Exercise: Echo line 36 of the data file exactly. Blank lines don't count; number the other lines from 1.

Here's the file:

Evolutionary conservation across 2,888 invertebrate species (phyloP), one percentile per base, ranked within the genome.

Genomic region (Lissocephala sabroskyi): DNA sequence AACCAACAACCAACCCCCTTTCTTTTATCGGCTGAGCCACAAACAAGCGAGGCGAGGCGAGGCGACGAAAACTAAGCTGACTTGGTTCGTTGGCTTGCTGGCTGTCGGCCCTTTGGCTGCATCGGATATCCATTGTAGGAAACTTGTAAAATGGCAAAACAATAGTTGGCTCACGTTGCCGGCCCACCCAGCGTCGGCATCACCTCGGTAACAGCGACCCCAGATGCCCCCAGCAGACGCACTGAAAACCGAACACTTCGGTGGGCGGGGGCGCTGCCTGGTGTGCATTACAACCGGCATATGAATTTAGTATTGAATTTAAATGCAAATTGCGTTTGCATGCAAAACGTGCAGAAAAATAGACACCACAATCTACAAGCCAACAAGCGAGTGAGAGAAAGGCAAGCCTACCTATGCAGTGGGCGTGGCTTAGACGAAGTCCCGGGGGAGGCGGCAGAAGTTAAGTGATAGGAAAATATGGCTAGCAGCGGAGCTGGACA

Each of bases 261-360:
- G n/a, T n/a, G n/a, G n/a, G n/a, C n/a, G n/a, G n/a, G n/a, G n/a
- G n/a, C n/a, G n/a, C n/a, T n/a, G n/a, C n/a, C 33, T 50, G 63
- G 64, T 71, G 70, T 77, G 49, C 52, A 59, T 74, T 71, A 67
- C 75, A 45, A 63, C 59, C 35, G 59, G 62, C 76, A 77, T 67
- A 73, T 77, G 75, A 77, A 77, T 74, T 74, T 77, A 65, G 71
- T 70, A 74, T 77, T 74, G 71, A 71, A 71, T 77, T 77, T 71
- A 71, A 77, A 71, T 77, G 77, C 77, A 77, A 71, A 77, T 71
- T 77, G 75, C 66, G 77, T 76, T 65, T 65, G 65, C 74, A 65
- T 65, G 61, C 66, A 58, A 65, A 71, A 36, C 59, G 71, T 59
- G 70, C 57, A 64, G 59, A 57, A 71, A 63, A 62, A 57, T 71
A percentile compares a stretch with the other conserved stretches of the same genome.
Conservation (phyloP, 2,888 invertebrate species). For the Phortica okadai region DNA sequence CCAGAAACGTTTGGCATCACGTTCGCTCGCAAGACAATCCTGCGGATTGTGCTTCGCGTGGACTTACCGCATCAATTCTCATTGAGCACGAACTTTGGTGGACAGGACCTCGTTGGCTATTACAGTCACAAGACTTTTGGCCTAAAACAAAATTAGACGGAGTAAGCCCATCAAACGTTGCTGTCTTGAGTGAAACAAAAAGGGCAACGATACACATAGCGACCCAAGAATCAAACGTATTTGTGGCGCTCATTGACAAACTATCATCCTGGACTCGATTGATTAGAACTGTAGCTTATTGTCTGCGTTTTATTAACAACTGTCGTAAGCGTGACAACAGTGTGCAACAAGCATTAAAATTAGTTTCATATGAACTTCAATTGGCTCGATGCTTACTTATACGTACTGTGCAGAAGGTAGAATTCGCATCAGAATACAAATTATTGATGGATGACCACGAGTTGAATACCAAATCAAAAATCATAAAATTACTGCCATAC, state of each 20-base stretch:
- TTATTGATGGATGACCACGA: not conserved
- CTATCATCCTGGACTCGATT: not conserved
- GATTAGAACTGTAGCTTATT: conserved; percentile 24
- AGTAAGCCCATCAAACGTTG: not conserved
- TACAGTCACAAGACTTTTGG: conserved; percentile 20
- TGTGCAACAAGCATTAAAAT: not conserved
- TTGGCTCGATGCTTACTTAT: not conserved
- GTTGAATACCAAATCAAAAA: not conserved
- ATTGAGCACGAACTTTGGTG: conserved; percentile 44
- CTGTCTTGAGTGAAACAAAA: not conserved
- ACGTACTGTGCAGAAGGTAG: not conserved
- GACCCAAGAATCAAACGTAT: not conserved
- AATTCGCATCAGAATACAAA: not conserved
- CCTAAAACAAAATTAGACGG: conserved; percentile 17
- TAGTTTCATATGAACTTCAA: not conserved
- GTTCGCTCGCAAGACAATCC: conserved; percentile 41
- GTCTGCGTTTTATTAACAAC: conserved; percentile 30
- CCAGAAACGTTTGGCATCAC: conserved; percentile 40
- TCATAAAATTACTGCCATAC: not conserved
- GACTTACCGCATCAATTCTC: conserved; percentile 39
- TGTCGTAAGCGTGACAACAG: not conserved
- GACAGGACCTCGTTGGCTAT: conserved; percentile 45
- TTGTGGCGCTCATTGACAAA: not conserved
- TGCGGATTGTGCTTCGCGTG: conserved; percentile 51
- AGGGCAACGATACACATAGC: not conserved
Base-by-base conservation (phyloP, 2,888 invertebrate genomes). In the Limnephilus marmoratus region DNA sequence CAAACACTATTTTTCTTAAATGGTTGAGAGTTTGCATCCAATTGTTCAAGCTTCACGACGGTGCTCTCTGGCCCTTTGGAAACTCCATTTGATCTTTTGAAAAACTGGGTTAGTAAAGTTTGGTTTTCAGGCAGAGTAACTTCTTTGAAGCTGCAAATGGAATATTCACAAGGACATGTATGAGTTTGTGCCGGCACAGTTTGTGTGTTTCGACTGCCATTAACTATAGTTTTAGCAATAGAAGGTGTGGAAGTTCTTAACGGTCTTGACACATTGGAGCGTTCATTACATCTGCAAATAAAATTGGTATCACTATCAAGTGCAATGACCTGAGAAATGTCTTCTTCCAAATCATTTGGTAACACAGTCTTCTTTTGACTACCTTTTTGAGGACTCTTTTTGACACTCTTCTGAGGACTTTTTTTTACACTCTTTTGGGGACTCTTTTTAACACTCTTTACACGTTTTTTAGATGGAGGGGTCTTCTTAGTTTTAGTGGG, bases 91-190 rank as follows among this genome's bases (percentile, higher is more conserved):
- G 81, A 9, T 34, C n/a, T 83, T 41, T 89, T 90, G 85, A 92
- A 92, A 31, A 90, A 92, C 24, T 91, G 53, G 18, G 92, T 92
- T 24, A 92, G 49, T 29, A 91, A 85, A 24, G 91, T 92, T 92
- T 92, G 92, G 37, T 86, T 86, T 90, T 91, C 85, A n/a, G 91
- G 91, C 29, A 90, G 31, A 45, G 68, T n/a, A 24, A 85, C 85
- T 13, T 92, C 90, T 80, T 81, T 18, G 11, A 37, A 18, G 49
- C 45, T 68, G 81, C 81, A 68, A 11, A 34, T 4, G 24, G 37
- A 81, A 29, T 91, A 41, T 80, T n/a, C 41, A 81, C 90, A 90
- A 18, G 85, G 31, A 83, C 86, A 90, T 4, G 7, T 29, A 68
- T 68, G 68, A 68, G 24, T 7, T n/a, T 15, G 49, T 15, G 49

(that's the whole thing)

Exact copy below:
- TGTCGTAAGCGTGACAACAG: not conserved